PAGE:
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April 26, 1924


JAMA. 1924;82(17):1311-1315. doi:10.1001/jama.1924.02650430001001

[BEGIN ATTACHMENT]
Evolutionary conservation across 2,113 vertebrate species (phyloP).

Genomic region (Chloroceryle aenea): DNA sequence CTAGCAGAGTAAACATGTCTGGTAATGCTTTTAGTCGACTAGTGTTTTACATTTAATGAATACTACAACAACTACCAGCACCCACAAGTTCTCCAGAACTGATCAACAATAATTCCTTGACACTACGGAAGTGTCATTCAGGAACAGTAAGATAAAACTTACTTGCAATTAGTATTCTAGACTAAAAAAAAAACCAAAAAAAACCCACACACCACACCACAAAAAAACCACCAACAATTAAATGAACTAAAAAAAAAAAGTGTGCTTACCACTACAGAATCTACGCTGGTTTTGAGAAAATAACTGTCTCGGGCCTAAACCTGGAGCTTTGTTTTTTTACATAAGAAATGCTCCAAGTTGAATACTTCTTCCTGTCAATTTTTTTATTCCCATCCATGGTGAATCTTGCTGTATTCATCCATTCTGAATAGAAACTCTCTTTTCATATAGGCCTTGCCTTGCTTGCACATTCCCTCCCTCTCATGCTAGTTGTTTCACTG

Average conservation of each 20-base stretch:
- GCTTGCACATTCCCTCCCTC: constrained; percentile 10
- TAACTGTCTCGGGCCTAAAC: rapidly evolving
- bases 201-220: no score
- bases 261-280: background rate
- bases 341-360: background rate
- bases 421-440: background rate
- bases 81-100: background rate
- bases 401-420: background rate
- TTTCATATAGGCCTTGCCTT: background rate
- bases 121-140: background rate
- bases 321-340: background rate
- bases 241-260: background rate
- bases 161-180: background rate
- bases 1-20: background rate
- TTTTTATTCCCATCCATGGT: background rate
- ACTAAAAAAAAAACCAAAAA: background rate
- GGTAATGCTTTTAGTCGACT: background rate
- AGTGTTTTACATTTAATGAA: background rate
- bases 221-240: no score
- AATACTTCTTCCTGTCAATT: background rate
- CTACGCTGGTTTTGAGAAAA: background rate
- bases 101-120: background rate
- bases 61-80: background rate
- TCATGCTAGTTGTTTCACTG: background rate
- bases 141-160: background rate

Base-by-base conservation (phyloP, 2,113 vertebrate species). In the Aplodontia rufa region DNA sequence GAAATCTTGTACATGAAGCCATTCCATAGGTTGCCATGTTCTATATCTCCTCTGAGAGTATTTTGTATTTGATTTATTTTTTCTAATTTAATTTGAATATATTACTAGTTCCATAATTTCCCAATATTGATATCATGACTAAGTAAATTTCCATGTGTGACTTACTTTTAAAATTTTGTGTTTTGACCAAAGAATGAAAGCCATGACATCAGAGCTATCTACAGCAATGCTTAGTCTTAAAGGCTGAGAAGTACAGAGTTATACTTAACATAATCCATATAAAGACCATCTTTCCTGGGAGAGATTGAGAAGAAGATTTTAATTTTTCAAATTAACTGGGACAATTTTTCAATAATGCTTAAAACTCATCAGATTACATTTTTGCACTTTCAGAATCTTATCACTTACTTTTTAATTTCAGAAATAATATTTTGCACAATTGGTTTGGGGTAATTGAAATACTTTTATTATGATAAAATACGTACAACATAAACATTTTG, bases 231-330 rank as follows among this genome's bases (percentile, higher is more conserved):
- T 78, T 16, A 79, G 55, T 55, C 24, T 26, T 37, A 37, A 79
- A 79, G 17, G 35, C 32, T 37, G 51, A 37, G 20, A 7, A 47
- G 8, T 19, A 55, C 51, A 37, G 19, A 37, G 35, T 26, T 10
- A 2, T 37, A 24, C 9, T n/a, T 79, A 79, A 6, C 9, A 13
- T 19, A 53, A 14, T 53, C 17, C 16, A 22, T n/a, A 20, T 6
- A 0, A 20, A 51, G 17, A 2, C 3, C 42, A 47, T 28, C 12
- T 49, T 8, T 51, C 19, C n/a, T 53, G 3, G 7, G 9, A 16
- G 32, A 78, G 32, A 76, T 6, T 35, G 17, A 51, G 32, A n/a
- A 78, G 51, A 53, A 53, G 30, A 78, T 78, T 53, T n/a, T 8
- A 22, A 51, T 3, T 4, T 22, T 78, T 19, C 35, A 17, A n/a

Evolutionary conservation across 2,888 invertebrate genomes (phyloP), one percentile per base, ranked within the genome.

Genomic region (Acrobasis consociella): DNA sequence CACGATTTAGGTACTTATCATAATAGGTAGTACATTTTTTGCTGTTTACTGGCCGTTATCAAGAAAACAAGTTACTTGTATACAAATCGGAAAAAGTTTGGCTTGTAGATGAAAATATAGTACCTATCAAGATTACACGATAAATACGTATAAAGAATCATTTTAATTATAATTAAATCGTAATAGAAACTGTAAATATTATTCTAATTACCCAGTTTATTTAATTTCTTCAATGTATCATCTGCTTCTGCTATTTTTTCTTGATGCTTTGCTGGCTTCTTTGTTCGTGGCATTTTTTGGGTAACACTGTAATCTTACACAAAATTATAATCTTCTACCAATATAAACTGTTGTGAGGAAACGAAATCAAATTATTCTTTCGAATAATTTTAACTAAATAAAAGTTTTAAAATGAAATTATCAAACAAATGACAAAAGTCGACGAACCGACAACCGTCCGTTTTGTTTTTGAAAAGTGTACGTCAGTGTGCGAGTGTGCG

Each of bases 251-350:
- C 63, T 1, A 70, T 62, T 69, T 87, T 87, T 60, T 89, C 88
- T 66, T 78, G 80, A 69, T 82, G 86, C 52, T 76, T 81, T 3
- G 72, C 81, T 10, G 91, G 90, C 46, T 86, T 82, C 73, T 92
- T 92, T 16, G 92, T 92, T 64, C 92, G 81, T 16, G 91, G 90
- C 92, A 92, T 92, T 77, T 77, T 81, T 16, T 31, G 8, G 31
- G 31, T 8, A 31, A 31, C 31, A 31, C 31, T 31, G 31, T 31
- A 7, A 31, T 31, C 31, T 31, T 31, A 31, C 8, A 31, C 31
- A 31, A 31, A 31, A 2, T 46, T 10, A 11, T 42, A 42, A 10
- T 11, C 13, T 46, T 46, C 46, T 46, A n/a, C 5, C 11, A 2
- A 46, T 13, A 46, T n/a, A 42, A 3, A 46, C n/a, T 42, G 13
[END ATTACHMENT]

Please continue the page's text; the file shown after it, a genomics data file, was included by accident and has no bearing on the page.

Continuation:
Localized pyogenic osteomyelitis occurs most often as a complication or sequel of a diffuse osteomyelitic lesion, although it may be the primary focus of bone infection. There is considerable variation in the symptoms that it produces. It usually begins acutely, with continuous pain in the involved region, followed soon by local tenderness, swelling and mild general symptoms of pyogenic infection. The local and general symptoms subside gradually in from one to three weeks, and may entirely disappear. More frequently, a slight local disturbance persists, and occasionally pus collects in the adjacent soft parts. After a period of quiescence, varying from a few weeks to a few months, there is usually a recurrence of symptoms, and this process may be repeated indefinitely unless proper surgical relief is given. Night pain is a common symptom during the periods of recurrence. Occasionally in primary localized osteomyelitis, the course from the onset is that